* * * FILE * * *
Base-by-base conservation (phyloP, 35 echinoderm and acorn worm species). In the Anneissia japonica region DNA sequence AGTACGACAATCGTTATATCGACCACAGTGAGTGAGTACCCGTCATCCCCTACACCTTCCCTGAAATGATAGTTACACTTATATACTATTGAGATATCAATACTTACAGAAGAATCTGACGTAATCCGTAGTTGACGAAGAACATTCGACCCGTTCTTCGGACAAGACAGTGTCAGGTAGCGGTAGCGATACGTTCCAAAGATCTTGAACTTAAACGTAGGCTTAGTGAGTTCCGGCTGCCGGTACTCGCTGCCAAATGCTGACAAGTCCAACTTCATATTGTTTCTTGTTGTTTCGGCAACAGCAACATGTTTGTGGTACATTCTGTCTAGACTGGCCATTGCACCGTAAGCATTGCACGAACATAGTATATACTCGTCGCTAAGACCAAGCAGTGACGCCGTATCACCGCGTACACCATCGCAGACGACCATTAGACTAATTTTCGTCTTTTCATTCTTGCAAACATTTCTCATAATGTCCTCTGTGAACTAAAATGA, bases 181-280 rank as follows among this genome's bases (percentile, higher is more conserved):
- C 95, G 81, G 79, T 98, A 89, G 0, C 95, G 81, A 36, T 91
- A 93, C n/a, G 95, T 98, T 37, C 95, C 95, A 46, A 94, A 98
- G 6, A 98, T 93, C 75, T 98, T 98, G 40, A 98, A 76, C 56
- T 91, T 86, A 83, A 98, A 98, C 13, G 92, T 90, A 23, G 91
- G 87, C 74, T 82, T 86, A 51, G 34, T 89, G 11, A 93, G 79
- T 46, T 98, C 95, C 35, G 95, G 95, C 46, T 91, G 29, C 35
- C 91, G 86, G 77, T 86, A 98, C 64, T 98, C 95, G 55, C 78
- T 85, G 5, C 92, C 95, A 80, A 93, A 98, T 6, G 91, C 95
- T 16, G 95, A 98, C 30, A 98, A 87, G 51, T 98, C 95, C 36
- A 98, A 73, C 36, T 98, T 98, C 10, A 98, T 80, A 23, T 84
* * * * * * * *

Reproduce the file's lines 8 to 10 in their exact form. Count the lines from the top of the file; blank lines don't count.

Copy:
- C 91, G 86, G 77, T 86, A 98, C 64, T 98, C 95, G 55, C 78
- T 85, G 5, C 92, C 95, A 80, A 93, A 98, T 6, G 91, C 95
- T 16, G 95, A 98, C 30, A 98, A 87, G 51, T 98, C 95, C 36